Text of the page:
Having recently moved back to the states after almost 20 years abroad, our family had to choose what to bring with us and what to leave behind. Most of our choices had little to do with an items’ commercial value. The Easter eggs we’d dyed and decorated over the years, for example, occupied space that could’ve been used for expensive dishes left with friends. In fact, the eggs cost more to bring than to buy and do again.

The move increased our awareness of how we assess value, and especially the difference between market and what we might call “real” value. This is a fuzzy concept to be sure, but one we can’t do without.

Most of us, for example, consider our sacred literature to be invaluable. Think of the Qumran community hiding the Dead Sea Scrolls or medieval monks copying the Bible by hand. Today’s Kindle version of the Bible, however, sells for 99 cents, much less than the latest romance or tell-all.

Everyday speech attests to yet further distinctions. We often despair a favorite musician having “gone commercial,” for example, meaning that he wrote great music when he was true to himself, but now responds to whatever is popular. His new music makes more money but has lost something.

Of course, we often consider that market and “real” values go together. We could imagine, then, a kind of Venn diagram of value in which one circle represents market value and the other intrinsic. The circles will intersect. Where they don’t, however, we will find whatever we judge as having a higher market than intrinsic value, or whatever we judge as having a higher intrinsic than market value.

We may disagree on what goes where, but the distinction is important because the best way we’ve found to manage our economy measures worth in terms of market value alone. And when we conflate the two values, any attempt to employ social policy to adjust market rewards appears unfair. Yet, we know that market value isn’t always synonymous with “real” value and that it is subject to rules that we ourselves create.

Take Sheldon Adelson, for example, who owns casinos. On average they earn him $32 million a day, which he receives whether or not he sleeps in, is sick or leaves the work entirely to others. In the two days after hosting the Republican Jewish Coalition, he personally earned $2.1 billion. So, it’s fair to ask whether the intrinsic value of one man’s contribution to gambling is worth 10 times the total number of registered nurses working in the entire state of Utah. Moreover, Adelson uses part of his fortune to influence the rules of his industry — specifically to prohibit online gambling, as well as policies concerning taxes and wages.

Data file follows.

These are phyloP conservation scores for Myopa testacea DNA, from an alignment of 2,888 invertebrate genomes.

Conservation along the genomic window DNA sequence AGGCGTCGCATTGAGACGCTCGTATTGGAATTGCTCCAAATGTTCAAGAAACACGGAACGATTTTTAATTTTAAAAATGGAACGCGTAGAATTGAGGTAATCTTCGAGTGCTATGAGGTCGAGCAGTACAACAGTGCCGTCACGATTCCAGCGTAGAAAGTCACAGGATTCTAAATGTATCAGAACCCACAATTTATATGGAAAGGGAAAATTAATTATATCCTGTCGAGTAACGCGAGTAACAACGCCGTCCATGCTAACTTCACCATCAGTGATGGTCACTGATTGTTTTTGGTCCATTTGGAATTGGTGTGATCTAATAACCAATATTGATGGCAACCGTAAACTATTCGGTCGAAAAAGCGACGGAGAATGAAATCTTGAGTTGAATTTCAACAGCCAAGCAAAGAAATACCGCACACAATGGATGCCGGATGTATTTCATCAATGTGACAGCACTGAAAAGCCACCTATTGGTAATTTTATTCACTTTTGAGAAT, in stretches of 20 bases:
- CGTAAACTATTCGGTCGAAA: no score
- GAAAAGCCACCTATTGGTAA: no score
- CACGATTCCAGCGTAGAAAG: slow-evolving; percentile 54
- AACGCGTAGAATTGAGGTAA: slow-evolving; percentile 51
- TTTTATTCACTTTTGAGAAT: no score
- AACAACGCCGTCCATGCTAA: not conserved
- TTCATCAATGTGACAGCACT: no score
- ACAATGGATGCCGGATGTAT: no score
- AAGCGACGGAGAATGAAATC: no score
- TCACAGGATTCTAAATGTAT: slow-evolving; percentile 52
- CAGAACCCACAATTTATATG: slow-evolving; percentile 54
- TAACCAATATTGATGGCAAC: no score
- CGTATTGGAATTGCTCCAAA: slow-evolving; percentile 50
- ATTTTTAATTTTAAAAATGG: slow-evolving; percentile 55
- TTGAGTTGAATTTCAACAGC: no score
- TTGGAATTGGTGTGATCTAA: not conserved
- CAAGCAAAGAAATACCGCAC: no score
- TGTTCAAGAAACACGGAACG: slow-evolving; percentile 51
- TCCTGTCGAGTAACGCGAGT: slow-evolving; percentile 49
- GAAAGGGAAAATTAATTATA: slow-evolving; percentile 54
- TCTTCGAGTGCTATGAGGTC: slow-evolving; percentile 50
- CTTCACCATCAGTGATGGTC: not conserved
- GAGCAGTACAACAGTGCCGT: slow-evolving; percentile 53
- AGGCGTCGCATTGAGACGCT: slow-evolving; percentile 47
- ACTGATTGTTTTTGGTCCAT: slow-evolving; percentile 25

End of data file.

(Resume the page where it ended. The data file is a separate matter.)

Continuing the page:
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Or take George Soros, who earned his money through financial speculation. On the day that he became known as the man who broke the Bank of England, Soros earned over $1 billion. Betting against the pound (in his words, going “for the jugular”), he forced a panicked nation to withdraw from its commitment to the European Exchange Rate Mechanism as desperate ministers saw the country “losing hundreds of millions of pounds every few minutes.” Efforts made to save the currency were seen by traders as the “desperation … [of] a dying man … a signal that the end was nigh … that it was time for one last push to sell the life out of the British currency.” Soros admitted that his actions benefitted no one but himself. It cost the U.K. over £3.4 billion.

So we have potentially conflicting measures of value, which also include many at the other end of the economic spectrum as well — those who produce low market but high intrinsic value.

We tend to assume, however, that success at the economic game is synonymous with producing value for society. In an age of changing economic structures and widening inequality, however, we may want to reassess our assumptions. It may be worthwhile to ask how much of our changing economic fortunes are due to the contribution of various actors to our common good and how much is due to changed global circumstances and the rules governing the economy, the very rules that the wealthy have the resources to determine.

Mary Barker teaches political science in Madrid, Spain, and is currently on leave to conduct research and is teaching at Salt Lake Community College.